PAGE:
On March 21, Beine's lawyer comes to your office to finalize the deal, signs the releases and other paperwork and receives the severance check. You hold a news conference to announce Beine's resignation.
"We didn't want to take any more chances with children," you say. You note that you acted even though there were no accusations against Beine involving his tenure of more than a decade with the school district.
But that gets you some news from the news media. KSDK-TV reporter Deanne Lane says there are reports a parent accused Beine of some sort of molestation -- just last year, in the school district. What about it?
You say this is the first you've heard about it. Back at the office, you ask your staff to find out what this is all about.
Still, you're feeling good about what you've done. Less than 48 hours after the Post informs you of Beine's past, you've gotten him out the door -- and away from the kids -- without spending a dime more than what was already in the budget.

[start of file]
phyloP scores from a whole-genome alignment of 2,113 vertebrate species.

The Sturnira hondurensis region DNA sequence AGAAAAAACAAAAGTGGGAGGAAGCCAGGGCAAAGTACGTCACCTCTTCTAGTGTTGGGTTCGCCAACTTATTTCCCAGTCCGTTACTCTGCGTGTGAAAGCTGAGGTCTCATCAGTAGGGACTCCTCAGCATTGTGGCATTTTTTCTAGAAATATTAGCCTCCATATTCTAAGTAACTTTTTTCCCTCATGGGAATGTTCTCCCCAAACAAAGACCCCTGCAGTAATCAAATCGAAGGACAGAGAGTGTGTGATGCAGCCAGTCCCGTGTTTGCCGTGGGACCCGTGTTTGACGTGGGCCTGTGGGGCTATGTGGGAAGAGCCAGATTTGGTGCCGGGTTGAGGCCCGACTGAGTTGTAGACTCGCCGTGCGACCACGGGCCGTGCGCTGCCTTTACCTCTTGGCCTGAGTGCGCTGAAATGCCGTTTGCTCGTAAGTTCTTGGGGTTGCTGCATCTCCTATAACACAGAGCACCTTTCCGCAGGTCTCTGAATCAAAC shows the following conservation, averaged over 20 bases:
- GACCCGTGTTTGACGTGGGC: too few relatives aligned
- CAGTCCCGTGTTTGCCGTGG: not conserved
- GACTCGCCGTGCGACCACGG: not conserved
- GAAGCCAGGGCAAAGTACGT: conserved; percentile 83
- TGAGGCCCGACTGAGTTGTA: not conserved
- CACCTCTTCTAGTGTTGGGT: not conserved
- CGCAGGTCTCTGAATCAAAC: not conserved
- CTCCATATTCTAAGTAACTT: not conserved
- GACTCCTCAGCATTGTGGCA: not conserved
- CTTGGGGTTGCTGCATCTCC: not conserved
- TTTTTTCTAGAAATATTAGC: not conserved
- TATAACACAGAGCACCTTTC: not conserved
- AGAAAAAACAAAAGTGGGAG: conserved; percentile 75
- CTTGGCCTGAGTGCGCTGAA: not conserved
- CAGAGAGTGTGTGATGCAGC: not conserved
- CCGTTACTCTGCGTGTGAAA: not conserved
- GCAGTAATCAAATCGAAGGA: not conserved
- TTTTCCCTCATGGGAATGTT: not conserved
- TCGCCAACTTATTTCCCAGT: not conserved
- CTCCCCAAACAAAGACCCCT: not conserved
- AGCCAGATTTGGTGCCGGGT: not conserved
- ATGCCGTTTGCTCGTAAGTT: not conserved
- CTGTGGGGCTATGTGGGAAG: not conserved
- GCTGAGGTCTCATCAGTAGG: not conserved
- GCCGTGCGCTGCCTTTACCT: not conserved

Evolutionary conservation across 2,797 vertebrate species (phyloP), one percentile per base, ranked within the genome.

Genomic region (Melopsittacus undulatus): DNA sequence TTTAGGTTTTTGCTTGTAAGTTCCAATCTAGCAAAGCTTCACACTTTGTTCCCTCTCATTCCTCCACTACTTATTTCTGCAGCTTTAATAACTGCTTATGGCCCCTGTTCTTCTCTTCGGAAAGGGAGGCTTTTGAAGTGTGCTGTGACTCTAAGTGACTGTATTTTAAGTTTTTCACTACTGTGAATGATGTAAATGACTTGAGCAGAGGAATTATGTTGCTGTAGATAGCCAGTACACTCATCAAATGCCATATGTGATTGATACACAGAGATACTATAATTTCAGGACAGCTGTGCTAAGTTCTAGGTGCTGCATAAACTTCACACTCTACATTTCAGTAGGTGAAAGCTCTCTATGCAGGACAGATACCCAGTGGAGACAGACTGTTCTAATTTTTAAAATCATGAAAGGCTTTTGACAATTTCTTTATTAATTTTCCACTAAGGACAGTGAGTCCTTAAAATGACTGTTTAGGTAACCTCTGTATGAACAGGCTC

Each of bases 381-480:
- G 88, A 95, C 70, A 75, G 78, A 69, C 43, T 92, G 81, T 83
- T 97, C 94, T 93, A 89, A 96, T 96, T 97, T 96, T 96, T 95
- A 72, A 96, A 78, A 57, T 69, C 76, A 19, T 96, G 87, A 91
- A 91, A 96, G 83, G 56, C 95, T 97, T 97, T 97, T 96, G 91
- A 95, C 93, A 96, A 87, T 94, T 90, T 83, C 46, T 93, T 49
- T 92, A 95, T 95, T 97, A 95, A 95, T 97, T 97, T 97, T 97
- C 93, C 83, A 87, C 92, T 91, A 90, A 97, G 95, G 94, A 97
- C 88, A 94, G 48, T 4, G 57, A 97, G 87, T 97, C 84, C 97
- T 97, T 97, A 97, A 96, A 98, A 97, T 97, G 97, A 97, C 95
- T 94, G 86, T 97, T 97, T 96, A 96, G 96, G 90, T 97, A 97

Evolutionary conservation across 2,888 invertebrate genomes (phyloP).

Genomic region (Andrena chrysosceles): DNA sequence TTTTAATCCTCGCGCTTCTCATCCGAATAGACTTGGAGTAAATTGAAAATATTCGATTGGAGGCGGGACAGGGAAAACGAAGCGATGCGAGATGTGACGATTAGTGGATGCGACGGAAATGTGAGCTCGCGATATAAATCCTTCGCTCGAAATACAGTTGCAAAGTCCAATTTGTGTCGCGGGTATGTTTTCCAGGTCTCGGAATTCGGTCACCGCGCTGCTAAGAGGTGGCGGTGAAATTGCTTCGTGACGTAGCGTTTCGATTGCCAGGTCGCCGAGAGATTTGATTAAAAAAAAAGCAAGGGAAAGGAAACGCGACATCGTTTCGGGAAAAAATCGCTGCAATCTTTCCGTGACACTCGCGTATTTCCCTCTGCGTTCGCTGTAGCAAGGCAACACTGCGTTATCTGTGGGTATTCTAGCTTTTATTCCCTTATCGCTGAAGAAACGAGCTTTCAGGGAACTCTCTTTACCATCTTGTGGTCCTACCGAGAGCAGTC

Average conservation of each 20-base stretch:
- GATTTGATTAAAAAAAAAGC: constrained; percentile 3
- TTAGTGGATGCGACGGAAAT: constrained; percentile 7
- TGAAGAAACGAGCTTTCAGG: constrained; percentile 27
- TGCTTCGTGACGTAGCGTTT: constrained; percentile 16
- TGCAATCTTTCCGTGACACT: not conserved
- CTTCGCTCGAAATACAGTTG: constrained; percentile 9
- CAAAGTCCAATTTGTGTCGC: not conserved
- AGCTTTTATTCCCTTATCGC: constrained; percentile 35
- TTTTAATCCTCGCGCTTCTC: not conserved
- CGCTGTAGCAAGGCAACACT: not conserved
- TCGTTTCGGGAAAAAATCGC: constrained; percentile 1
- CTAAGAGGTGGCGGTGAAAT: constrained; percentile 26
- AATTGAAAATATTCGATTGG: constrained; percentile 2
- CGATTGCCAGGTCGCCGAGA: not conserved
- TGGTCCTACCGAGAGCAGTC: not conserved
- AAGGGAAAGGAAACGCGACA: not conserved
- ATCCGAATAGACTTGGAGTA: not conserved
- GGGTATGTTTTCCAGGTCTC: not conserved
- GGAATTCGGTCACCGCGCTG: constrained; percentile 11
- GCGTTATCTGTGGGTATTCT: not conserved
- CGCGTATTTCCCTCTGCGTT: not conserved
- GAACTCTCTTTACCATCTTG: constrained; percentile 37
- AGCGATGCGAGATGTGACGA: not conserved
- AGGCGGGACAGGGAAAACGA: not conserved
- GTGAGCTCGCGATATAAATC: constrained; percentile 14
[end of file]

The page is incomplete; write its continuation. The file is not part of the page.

And it's not as if Beine was hired on your watch: He came to the district five years before you did. Had school officials reacted to the news stories of 1994 the way you are reacting now, Beine might have been gone eight years earlier.
But if you're expecting congratulations, the next day's Post editorial brings you back to earth.
"The city schools spent millions a year on metal detectors and security guards, but couldn't get around to firing a counselor accused of sex abuse," it complains. It notes that you "refused to identify the source of the [employment] recommendation" given on behalf of Beine by church officials.
You're stung. You had expected at least some sort of nod from the Post for responding instantly to its inquiry. And what's this about a newspaper -- of all institutions -- expecting others to reveal confidential sources?
No matter. Things are only going to get worse.
The same day, you learn that a teacher and a parent in the district had indeed made accusations against Beine last May. But Lloyd Washington, the school principal who fielded the accusations, says he didn't find them credible -- citing a number of conflicts in the accusations and accounts by other teachers that supported Beine.